A sweet pick-me-up.

READ REVIEW

I AM SMART, I AM BLESSED, I CAN DO ANYTHING!

Young Ayaan needs affirmations to prepare for his day at school.

Ayaan loves school, but today he feels “a little bit worried.” His mom notices that he’s not looking happy as he usually does. He tells her what’s bothering him: “Sometimes at school I don’t feel very smart.” In the accompanying illustration, he imagines his classmates all raising their hands while he frowns. Ayaan’s mom has an answer for that, and it’s one Ayaan knows. They say it together: “I am smart.” Ayaan feels better, but he’s still dubious. As his mom walks him to school, they see encouraging friends and neighbors, which prompts their second affirmation: “I am blessed.” When Ayaan needs to tie his shoelace, his mom encourages him to try it all by himself. When he succeeds, they chant their third affirmation: “I CAN DO ANYTHING!” At last, Ayaan feels confident and ready for a good day at school. The bright, saturated, animation-style illustrations show a small, brown-skinned Ayaan with bright eyes and a high-top, a brown mom with colorful locs, and a racially diverse neighborhood and classroom. Ayaan’s dilemma is a common one, and the open relationship and positive problem-solving between this mother-son team are cheerful and warm. Families looking to practice affirmations may find inspiration here. (This book was reviewed digitally with 8-by-18.6-inch double-page spreads viewed at 62.2% of actual size.)

A sweet pick-me-up. (Picture book. 3-7)

Pub Date: Dec. 29, 2020

ISBN: 978-0-593-20660-7

Page Count: 32

Publisher: Flamingo Books

Review Posted Online: Oct. 14, 2020

Kirkus Reviews Issue: Nov. 1, 2020

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A pro-girl book with illustrations that far outshine the text. (Picture book. 3-7)

I AM ENOUGH

A feel-good book about self-acceptance.

Empire star Byers and Bobo offer a beautifully illustrated, rhyming picture book detailing what one brown-skinned little girl with an impressive Afro appreciates about herself. Relying on similes, the text establishes a pattern with the opening sentence, “Like the sun, I’m here to shine,” and follows it through most of the book. Some of them work well, while others fall flat: “Like the rain, I’m here to pour / and drip and fall until I’m full.” In some vignettes she’s by herself; and in others, pictured along with children of other races. While the book’s pro-diversity message comes through, the didactic and even prideful expressions of self-acceptance make the book exasperatingly preachy—a common pitfall for books by celebrity authors. In contrast, Bobo’s illustrations are visually stunning. After painting the children and the objects with which they interact, such as flowers, books, and a red wagon, in acrylic on board for a traditional look, she scanned the images into Adobe Photoshop and added the backgrounds digitally in chalk. This lends a whimsical feel to such details as a rainbow, a window, wind, and rain—all reminiscent of Harold and the Purple Crayon. Bobo creates an inclusive world of girls in which wearing glasses, using a wheelchair, wearing a head scarf, and having a big Afro are unconditionally accepted rather than markers for othering.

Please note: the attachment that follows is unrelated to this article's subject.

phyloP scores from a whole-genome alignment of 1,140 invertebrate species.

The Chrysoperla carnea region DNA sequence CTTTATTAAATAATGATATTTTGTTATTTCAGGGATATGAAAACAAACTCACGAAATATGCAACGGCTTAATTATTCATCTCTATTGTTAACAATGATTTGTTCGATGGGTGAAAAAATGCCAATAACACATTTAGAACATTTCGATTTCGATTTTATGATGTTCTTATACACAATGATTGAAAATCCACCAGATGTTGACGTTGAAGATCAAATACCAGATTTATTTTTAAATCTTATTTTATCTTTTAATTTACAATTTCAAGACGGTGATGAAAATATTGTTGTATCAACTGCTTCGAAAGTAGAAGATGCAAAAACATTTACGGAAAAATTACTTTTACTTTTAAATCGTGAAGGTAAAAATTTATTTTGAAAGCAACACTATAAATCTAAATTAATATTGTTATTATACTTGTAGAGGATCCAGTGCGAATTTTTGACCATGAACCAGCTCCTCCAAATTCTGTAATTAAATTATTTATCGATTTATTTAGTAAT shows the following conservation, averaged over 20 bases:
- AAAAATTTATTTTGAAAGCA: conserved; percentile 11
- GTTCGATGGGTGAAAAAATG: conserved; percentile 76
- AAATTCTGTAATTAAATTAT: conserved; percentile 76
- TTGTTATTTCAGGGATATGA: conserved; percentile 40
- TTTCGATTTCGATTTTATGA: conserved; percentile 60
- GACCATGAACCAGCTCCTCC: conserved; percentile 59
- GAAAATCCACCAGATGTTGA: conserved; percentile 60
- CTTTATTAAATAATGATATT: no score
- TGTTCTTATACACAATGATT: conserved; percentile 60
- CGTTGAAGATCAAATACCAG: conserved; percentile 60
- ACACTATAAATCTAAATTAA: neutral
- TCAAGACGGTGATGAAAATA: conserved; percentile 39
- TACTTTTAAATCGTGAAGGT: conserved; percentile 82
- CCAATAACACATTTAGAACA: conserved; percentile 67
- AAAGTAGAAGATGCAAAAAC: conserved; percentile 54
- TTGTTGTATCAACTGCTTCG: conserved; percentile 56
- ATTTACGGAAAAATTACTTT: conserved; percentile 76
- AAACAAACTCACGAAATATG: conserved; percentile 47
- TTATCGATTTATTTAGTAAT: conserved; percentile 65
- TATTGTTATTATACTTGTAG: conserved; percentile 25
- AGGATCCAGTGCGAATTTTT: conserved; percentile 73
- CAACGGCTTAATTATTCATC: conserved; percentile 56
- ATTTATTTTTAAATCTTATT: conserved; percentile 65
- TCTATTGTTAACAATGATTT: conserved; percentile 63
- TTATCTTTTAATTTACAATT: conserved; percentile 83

A pro-girl book with illustrations that far outshine the text. (Picture book. 3-7)

Pub Date: March 6, 2018

ISBN: 978-0-06-266712-0

Page Count: 32

Publisher: Balzer + Bray/HarperCollins

Review Posted Online: Dec. 3, 2017

Kirkus Reviews Issue: Jan. 15, 2018

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A rite of passage seen through the lens of a favorite literary pal.

LLAMA LLAMA LOOSE TOOTH DRAMA

From the Llama Llama series

Llama Llama loses a tooth for the first time.

All of the wiggling can make having a loose tooth fun, but there can be some worry, too. How will it fall out? There is a tooth fairy? What does she do? Llama Llama is distressed. “Is it fun? / Or is it scary? / Just who, exactly, / IS this Fairy?” Luckily, Mama is there to help. “The Fairy’s great. She’s kind and funny. / She takes your tooth / and leaves you money.” Llama Llama is on board with that! Appropriately, exactly how much money is never specified, but the tiny llama fairy is shown carrying a bag stuffed with bills. Hopefully she has many houses to visit. Gram and Grandpa have lots of ideas on how to get the tooth to fall out, but Llama’s tooth stays put until bedtime. Suddenly, Llama realizes his tooth is gone: “OH NO. / Where is that tooth? / Where did it GO?” Will the tooth fairy come if the tooth is lost? The comforting cadence of the rhymes paired with warm, textured hues soften all the drama. As in the other posthumously published Llama Llama books, Morrow’s textured paintings emulate Dewdney’s definitively lined renderings. The fluttering llama fairy, along with Llama’s stuffed llama, whose wide eyes notice all, will delight eagle-eyed readers. (This book was reviewed digitally with 10.3-by-20-inch double-page spreads viewed at 41.8% of actual size.)

A rite of passage seen through the lens of a favorite literary pal. (Picture book. 3-6)

Pub Date: Nov. 17, 2020

ISBN: 978-0-593-20603-4

Page Count: 40

Publisher: Viking

Review Posted Online: Sept. 29, 2020

Kirkus Reviews Issue: Oct. 15, 2020

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